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Passive House designs could cut your energy bill in half

Catherine Boudreau   

Passive House designs could cut your energy bill in half
  • A green building standard known as Passive House that lowers energy use is catching on in the US.
  • Passive homes in New York and Massachusetts had utility bills between 30% and 50% lower on average.

Rising heat and electricity bills. Bad air quality from wildfires. Unpredictable power outages.

All these trends — exacerbated by the global energy crisis and the climate crisis — have raised interest in ways to lower energy use at home and ensure the places we live are resilient to more extreme weather.

Broadly, Europe has been ahead of the curve when it comes to the energy transition. One way is through designing buildings and residences using Passive House standards, a green building-certification program focused on energy efficiency. These buildings are well-insulated, airtight envelopes that have heat, ventilation, and cooling systems that draw in filtered air and take advantage of the heat our bodies — and certain electronic devices like laptops — give off.

The project pipeline has soared in places like the UK, and is also catching on in the US in states including New York and Massachusetts. Developers are interested in how Passive House buildings can help save energy, emit fewer greenhouse gasses, and deliver lower utility bills.

A study of 45 multifamily buildings in New York and Massachusetts found that utility bills were between about 30% and 50% lower than average. The up-front costs of these homes equipped with all-electric appliances were about 3.5% higher than those built to standard code — yet in some cases, they were cheaper when factoring in financial incentives from affordable-housing programs and utilities, according to the study published this week by the Passive House Network.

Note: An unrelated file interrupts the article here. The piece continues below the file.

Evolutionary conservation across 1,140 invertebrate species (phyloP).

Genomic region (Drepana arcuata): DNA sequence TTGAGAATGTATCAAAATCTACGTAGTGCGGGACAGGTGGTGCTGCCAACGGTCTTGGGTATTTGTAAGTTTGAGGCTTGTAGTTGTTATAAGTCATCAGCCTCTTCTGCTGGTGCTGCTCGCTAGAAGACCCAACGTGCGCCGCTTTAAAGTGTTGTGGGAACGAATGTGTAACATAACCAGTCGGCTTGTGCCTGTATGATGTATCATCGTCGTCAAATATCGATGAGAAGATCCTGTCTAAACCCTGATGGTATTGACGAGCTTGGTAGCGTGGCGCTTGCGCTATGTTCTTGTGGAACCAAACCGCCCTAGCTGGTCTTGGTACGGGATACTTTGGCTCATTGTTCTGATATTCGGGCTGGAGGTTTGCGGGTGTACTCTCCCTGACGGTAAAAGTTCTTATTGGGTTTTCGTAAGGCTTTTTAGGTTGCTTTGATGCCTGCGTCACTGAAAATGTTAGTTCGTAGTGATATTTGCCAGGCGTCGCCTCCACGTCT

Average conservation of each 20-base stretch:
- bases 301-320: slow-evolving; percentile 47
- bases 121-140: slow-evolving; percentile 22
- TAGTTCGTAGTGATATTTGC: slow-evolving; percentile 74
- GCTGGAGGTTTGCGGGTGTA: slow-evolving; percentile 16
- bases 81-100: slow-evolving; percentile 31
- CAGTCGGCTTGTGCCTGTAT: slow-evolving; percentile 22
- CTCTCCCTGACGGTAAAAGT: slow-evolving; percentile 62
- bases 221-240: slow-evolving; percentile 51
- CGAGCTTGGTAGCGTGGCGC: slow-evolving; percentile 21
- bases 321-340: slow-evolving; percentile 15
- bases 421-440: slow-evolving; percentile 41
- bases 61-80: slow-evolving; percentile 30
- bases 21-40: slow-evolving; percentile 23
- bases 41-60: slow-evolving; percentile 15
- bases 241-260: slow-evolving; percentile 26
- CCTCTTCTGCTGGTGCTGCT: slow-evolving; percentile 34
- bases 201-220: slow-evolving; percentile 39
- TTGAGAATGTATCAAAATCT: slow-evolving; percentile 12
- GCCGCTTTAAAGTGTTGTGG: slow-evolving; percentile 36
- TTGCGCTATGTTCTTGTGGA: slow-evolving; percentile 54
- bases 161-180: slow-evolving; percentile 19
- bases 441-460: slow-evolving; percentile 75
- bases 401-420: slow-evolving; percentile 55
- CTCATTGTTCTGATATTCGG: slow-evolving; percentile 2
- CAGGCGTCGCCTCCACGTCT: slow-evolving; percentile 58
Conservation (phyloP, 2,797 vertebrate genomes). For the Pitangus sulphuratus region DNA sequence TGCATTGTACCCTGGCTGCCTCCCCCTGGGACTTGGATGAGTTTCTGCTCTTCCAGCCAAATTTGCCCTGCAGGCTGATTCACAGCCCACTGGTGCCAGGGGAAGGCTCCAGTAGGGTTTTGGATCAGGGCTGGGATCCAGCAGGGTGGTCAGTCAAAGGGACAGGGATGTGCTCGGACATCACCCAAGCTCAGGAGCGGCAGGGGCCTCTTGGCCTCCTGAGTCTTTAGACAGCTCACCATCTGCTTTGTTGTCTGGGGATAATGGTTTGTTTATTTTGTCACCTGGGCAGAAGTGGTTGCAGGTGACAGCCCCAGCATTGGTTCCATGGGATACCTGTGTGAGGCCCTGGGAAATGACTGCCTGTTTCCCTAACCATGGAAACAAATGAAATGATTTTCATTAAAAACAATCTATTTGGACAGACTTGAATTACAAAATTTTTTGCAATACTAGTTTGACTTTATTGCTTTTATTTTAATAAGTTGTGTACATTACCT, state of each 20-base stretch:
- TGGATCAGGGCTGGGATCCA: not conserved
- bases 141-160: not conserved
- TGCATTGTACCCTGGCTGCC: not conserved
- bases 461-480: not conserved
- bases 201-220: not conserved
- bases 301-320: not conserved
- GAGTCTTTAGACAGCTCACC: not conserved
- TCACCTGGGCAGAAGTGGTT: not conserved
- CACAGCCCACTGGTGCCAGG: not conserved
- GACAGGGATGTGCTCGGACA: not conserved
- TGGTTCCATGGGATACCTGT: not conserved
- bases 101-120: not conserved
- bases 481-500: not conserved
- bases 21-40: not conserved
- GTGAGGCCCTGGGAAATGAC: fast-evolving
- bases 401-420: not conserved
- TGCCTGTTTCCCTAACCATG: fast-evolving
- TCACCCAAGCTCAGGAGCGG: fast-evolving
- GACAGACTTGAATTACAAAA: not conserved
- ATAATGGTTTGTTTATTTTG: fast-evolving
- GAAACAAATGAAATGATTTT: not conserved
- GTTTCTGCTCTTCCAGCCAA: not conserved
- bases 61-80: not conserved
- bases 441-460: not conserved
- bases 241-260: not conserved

"A typical building is like a sieve you use to strain pasta, where air is moving through the walls. A Passive House is more akin to a thermos," Ken Levenson, the executive director of the Passive House Network, a nonprofit that educates the real-estate and construction industry on the standards, said.

These are "future-proof" buildings, he added, because they can keep air clean from outdoor pollutants and maintain stable temperatures for longer than a typical home during scorching hot or frigid days, even during power outages. Passive House standards don't require that electricity come from renewable-energy sources, but they do encourage it, Levenson said.

Residents of a 13-building Passive House project in Newton, Massachusetts, won't pay heating and cooling bills because the costs are projected to be as low as about $35 to $55 a month, and can be factored into monthly rent. Most of the 800 all-electric units will be priced at the market rate, while 140 will be considered affordable housing.

The project cost is in the $1 billion range, according to Kent Gonzales, the vice president of development at Northland, the real-estate private-equity firm leading the project. He said there weren't any major cost increases due to designing to Passive House standards. The project could be completed by 2030.

Still, less than 1% of the multifamily housing that's been constructed in the US in the past 10 years have adopted Passive House standards. There have been nearly 300 projects, half of which were designated affordable housing.

In New York City and Boston, buildings account for 70% of their carbon footprint, higher than transportation and food waste. New building codes aimed at decarbonization, as well as subsidies to build more sustainable and affordable housing, have encouraged developers there to look for greener ways to build homes and use Passive House standards.

"The biggest impediment to widespread adoption is inertia," Levenson told Insider. "Real estate is conservative in that they want to build what was sold yesterday and not take any chances. We argue that Passive House lowers their risks as we face more extreme weather."

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